Odds ratios of response rates comparing SNRIs with other second-generation antidepressants and comparing second-generation antidepressants with one another.

MTC = mixed-treatment comparison; SNRI = serotonin and norepinephrine reuptake inhibitor.

* The first number indicates the number of trials directly comparing 2 drugs; the second indicates the number of additional studies used to perform MTCs.

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Tables

Table Jump PlaceholderTable 1.  Second-Generation Antidepressants Approved for Use in the United States
Table Jump PlaceholderTable 2.  Comparative Efficacy and Effectiveness of Second-Generation Antidepressants: Findings and Strength of Evidence
Table Jump PlaceholderTable 3.  Comparative Adverse Events: Findings and Strength of Evidence
Table Jump PlaceholderAppendix Table 1.  Main Differences in Specific Adverse Events
Table Jump PlaceholderAppendix Table 2.  Comparative Efficacy or Effectiveness in Subgroups: Findings and Strength of Evidence

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Uncertainty and meta-analyses
Posted on April 16, 2012
David, Straton, Psychiatrist
Mermaid Waters Therapy Clinic, Gold Coast, Qld, Australia
Conflict of Interest: None Declared

This paper follows an earlier meta-analysis by the same team. (1). The first paper compared fluvoxamine to other antidepressants, showing the other drug favored on every one of eleven (11/11) comparisons.

The present 'Updated Meta-analysis' also compares fluvoxamine to other antidepressants but, surprisingly, shows fluvoxamine favored in eleven out of twelve (11/12) comparisons.

I have put the graphics from each paper side-by-side here to illustrate the change.

http://psyberspace.com.au/fluvoxamine/

One possible explanation for the difference might have been new research that was available to the second review but not the first. The sampling time of the first paper was 1980 to April 2007, and of the second was 1980 to August 2011. There was only one new paper on fluvoxamine in the references (2).

It found no significant differences between fluvoxamine and any other antidepressants in terms of efficacy and tolerability.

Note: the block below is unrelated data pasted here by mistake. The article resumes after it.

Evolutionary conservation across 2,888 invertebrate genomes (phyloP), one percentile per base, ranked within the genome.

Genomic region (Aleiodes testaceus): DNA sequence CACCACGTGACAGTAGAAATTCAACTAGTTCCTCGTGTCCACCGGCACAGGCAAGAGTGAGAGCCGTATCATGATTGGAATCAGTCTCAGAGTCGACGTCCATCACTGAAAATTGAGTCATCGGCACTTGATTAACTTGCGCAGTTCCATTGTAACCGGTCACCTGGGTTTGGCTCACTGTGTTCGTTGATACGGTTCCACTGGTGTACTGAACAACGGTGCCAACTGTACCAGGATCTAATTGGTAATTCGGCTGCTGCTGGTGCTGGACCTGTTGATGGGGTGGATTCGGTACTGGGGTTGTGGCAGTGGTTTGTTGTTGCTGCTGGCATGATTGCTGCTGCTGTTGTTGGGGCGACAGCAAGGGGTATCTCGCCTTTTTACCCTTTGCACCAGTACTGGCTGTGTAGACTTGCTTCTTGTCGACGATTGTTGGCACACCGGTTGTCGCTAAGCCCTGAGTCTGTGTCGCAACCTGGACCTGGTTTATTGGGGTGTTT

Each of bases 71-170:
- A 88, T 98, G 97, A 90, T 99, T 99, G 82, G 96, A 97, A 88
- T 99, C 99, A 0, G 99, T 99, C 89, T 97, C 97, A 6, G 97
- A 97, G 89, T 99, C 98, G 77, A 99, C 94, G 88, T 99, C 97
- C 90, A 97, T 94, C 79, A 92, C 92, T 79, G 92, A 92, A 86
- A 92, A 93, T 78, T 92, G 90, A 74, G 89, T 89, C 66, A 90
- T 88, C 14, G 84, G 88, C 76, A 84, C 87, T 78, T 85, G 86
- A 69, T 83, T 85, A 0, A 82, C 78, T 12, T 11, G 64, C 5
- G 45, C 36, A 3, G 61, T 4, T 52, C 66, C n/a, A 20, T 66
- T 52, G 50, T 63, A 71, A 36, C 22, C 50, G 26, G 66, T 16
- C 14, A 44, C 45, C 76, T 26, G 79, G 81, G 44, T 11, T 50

It is surprising that such a neutrally worded paper should lift fluvoxamine from being a 11/11 loser to a 11/12 winner.

It seems that the wide confidence intervals in the studies on fluvoxamine mean that changes in the point estimates should be taken with a pinch of salt.

Another possibility might have been a change in the statistical method used in the two papers.

As a clinician trying to practice evidence-based medicine, I have learned to be sceptical about the claims made by pharmaceutical reps and their hand-picked industry-funded research. I am also cautious about conclusions that can be drawn from the 'real-world' studies such as STAR*D, because of the small numbers in the later steps.

Eg http://tinyurl.com/STARDtree

Instead, I have been tending to trust the meta-analyses of the sort that the MANGA study group (Meta-Analysis of New Generation Antidepressants) has been producing. But the wild swings apparent in cases such as this make me wary of trusting these as well.

I used to be uncertain, but now I'm not so sure!

References. 1) Gartlehner G, Gaynes B, Hansen R. Comparative Benefits and Harms of Second-Generation Antidepressants: Background Paper for the American College of Physicians. Ann Intern Med. 2008;149:734-750 Full-text

2) IM Omori, N Watanabe, A Nakagawa. Efficacy, tolerability and side-effect profile of fluvoxamine for major depression: meta-analysis. J Psychopharmacol, July 2009; vol. 23, 5: pp. 539-550

Conflict of Interest:

None declared